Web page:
- Many other articles are available using a query such as "Antarctic Invasive Species".
- Computers with Internet Access
- PolarTREC WISSARD Project Journal - http://www.polartrec.com/expeditions/antarctic-sub-glacial-lake-and-str…. This journal follows the day-to-day activities of PolarTREC teacher Mike LeBaron during the WISSARD project in November/December of 2012. Explore the PolarTREC web site – there are many journals written by other teachers on projects in both the Arctic and Antarctic which may interest students and provide additional insight into the unique features of these areas. Specific links are provided in the procedure for this lesson.
- WISSARD Web Site - http://www.wissard.org/. For ongoing updates on the project and science news, check this site. It gets regular updates. Check the blogs and multimedia. Specific links are provided in the procedure for this lesson.
Teachers may want to asses student work in the data gathering stages of this lesson and then see how they can integrate their findings with those of their classmates through an open discussion. For an overall understanding of what students take away from this lesson, a student lead discussion or Socratic seminar is an excellent tool. Students should be able to identify and discuss the reasons why keeping the subglacial lake environment unchanged is critical to the long term study of this and other similar systems. Their reasoning should be supported by the research they did on invasive species. In a Socratic seminar, each student has a chance to interact in an open forum and is free to express their own opinion and support it with the data they researched or learned about from their fellow students. Ultimately this gives all students the chance to reflect on what they learned. The teacher's role is to keep the discussion on track, ask open-ended "starter" questions if needed, and simply observe. The students direct the overall discussion through their comments and the statements they make to one-another.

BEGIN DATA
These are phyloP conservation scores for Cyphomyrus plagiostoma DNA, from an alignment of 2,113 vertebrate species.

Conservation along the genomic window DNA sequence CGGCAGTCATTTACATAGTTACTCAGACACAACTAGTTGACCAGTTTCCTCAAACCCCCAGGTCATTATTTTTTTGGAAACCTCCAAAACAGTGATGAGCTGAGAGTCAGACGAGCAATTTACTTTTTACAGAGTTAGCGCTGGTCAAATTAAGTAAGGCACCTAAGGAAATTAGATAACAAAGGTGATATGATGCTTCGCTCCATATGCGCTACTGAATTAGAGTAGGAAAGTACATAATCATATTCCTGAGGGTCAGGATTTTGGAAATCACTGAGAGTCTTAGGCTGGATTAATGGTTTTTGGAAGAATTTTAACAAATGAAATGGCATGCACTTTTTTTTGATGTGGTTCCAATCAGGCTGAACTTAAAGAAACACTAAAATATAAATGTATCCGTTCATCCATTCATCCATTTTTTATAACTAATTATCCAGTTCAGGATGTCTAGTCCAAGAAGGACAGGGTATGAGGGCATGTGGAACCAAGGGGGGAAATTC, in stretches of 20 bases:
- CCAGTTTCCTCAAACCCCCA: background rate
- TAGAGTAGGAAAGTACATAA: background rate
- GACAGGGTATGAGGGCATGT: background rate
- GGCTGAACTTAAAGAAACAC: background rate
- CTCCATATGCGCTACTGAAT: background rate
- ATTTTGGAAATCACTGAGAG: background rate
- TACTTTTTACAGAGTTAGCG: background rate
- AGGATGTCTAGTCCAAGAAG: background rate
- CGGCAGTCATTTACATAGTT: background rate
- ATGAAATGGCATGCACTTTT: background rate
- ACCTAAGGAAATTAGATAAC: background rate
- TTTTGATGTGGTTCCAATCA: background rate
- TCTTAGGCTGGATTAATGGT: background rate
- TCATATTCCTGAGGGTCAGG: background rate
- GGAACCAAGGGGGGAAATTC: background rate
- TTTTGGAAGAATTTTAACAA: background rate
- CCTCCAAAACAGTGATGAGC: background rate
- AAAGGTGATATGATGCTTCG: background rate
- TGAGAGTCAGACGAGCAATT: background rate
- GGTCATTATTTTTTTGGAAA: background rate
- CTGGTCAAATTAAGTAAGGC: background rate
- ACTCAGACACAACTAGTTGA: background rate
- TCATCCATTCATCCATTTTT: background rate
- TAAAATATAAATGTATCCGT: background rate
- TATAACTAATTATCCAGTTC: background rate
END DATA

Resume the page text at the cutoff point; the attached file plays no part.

Some links to help get a Socratic Seminar discussion started are:
* Guidelines for Socratic Seminars: http://nwabr.org/sites/default/files/SocSem.pdf
* Chowning, Jeanne Ting, Socratic Seminars in Science Class, The Science Teacher, Vol. 76, No. 7, October, 2009 (available to NSTA members at their web site, NSTA.Org)
Teachers, here are some possible ways to start the discussion if needed. Remember that rather than asking for student opinions, the goal is to encourage well-justified reasoning based on evidence in the text they read or research they have done. Some ideas for discussion questions include: